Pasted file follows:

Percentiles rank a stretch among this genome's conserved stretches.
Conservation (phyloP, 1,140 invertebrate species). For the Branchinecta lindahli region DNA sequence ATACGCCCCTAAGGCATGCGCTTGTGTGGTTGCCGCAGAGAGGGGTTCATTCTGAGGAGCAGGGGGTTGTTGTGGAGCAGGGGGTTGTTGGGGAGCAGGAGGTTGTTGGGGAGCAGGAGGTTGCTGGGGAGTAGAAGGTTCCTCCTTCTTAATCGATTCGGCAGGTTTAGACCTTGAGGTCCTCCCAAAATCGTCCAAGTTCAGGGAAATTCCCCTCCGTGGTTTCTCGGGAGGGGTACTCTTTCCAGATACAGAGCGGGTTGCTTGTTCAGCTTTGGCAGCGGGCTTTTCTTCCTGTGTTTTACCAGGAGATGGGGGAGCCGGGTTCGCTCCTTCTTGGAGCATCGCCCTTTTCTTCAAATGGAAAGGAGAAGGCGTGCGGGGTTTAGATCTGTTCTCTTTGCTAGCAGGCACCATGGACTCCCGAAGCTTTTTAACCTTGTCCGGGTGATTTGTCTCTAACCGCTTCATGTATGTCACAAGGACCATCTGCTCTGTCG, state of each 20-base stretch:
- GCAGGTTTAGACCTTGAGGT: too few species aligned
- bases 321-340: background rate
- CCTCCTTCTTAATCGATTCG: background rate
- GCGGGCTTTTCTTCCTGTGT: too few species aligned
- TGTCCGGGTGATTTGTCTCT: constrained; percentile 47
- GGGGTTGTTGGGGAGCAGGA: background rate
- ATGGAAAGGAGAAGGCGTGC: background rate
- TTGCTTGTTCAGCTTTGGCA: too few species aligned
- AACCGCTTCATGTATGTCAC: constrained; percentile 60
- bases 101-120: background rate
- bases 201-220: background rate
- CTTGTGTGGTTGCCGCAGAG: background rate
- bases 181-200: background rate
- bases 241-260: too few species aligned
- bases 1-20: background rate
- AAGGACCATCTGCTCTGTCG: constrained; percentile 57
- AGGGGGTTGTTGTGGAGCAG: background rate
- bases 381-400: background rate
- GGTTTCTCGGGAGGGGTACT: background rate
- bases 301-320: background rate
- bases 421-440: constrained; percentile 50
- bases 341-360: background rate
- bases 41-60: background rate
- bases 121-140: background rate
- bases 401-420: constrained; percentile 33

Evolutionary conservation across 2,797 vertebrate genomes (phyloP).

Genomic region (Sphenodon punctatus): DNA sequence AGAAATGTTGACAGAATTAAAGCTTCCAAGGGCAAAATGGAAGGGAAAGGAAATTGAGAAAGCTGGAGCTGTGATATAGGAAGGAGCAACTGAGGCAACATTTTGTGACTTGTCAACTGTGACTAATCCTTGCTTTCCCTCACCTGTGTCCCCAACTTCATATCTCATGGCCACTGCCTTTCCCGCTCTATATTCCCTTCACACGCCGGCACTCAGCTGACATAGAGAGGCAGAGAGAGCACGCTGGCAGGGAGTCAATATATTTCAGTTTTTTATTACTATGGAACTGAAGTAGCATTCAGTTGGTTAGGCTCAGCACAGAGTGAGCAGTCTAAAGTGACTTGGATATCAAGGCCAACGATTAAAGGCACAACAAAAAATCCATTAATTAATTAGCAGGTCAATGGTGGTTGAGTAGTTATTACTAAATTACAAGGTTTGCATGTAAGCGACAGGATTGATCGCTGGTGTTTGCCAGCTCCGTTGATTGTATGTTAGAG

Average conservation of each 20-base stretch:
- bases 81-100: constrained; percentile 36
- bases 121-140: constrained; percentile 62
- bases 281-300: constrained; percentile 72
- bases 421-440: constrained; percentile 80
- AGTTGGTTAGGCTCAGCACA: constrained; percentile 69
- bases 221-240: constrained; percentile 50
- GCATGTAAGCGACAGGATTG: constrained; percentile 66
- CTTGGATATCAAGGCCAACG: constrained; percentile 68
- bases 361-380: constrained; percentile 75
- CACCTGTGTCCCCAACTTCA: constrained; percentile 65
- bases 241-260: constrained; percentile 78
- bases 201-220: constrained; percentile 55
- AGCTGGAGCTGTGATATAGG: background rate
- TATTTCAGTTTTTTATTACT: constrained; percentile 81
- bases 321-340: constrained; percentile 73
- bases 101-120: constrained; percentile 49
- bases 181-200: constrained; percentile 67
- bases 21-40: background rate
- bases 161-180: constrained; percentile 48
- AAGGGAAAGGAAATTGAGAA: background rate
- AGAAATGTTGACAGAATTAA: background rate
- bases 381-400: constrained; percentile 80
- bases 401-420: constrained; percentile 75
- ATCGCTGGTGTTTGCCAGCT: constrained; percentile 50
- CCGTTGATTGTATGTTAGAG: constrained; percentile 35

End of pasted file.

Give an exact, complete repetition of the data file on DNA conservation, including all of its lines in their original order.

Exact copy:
Percentiles rank a stretch among this genome's conserved stretches.
Conservation (phyloP, 1,140 invertebrate species). For the Branchinecta lindahli region DNA sequence ATACGCCCCTAAGGCATGCGCTTGTGTGGTTGCCGCAGAGAGGGGTTCATTCTGAGGAGCAGGGGGTTGTTGTGGAGCAGGGGGTTGTTGGGGAGCAGGAGGTTGTTGGGGAGCAGGAGGTTGCTGGGGAGTAGAAGGTTCCTCCTTCTTAATCGATTCGGCAGGTTTAGACCTTGAGGTCCTCCCAAAATCGTCCAAGTTCAGGGAAATTCCCCTCCGTGGTTTCTCGGGAGGGGTACTCTTTCCAGATACAGAGCGGGTTGCTTGTTCAGCTTTGGCAGCGGGCTTTTCTTCCTGTGTTTTACCAGGAGATGGGGGAGCCGGGTTCGCTCCTTCTTGGAGCATCGCCCTTTTCTTCAAATGGAAAGGAGAAGGCGTGCGGGGTTTAGATCTGTTCTCTTTGCTAGCAGGCACCATGGACTCCCGAAGCTTTTTAACCTTGTCCGGGTGATTTGTCTCTAACCGCTTCATGTATGTCACAAGGACCATCTGCTCTGTCG, state of each 20-base stretch:
- GCAGGTTTAGACCTTGAGGT: too few species aligned
- bases 321-340: background rate
- CCTCCTTCTTAATCGATTCG: background rate
- GCGGGCTTTTCTTCCTGTGT: too few species aligned
- TGTCCGGGTGATTTGTCTCT: constrained; percentile 47
- GGGGTTGTTGGGGAGCAGGA: background rate
- ATGGAAAGGAGAAGGCGTGC: background rate
- TTGCTTGTTCAGCTTTGGCA: too few species aligned
- AACCGCTTCATGTATGTCAC: constrained; percentile 60
- bases 101-120: background rate
- bases 201-220: background rate
- CTTGTGTGGTTGCCGCAGAG: background rate
- bases 181-200: background rate
- bases 241-260: too few species aligned
- bases 1-20: background rate
- AAGGACCATCTGCTCTGTCG: constrained; percentile 57
- AGGGGGTTGTTGTGGAGCAG: background rate
- bases 381-400: background rate
- GGTTTCTCGGGAGGGGTACT: background rate
- bases 301-320: background rate
- bases 421-440: constrained; percentile 50
- bases 341-360: background rate
- bases 41-60: background rate
- bases 121-140: background rate
- bases 401-420: constrained; percentile 33

Evolutionary conservation across 2,797 vertebrate genomes (phyloP).

Genomic region (Sphenodon punctatus): DNA sequence AGAAATGTTGACAGAATTAAAGCTTCCAAGGGCAAAATGGAAGGGAAAGGAAATTGAGAAAGCTGGAGCTGTGATATAGGAAGGAGCAACTGAGGCAACATTTTGTGACTTGTCAACTGTGACTAATCCTTGCTTTCCCTCACCTGTGTCCCCAACTTCATATCTCATGGCCACTGCCTTTCCCGCTCTATATTCCCTTCACACGCCGGCACTCAGCTGACATAGAGAGGCAGAGAGAGCACGCTGGCAGGGAGTCAATATATTTCAGTTTTTTATTACTATGGAACTGAAGTAGCATTCAGTTGGTTAGGCTCAGCACAGAGTGAGCAGTCTAAAGTGACTTGGATATCAAGGCCAACGATTAAAGGCACAACAAAAAATCCATTAATTAATTAGCAGGTCAATGGTGGTTGAGTAGTTATTACTAAATTACAAGGTTTGCATGTAAGCGACAGGATTGATCGCTGGTGTTTGCCAGCTCCGTTGATTGTATGTTAGAG

Average conservation of each 20-base stretch:
- bases 81-100: constrained; percentile 36
- bases 121-140: constrained; percentile 62
- bases 281-300: constrained; percentile 72
- bases 421-440: constrained; percentile 80
- AGTTGGTTAGGCTCAGCACA: constrained; percentile 69
- bases 221-240: constrained; percentile 50
- GCATGTAAGCGACAGGATTG: constrained; percentile 66
- CTTGGATATCAAGGCCAACG: constrained; percentile 68
- bases 361-380: constrained; percentile 75
- CACCTGTGTCCCCAACTTCA: constrained; percentile 65
- bases 241-260: constrained; percentile 78
- bases 201-220: constrained; percentile 55
- AGCTGGAGCTGTGATATAGG: background rate
- TATTTCAGTTTTTTATTACT: constrained; percentile 81
- bases 321-340: constrained; percentile 73
- bases 101-120: constrained; percentile 49
- bases 181-200: constrained; percentile 67
- bases 21-40: background rate
- bases 161-180: constrained; percentile 48
- AAGGGAAAGGAAATTGAGAA: background rate
- AGAAATGTTGACAGAATTAA: background rate
- bases 381-400: constrained; percentile 80
- bases 401-420: constrained; percentile 75
- ATCGCTGGTGTTTGCCAGCT: constrained; percentile 50
- CCGTTGATTGTATGTTAGAG: constrained; percentile 35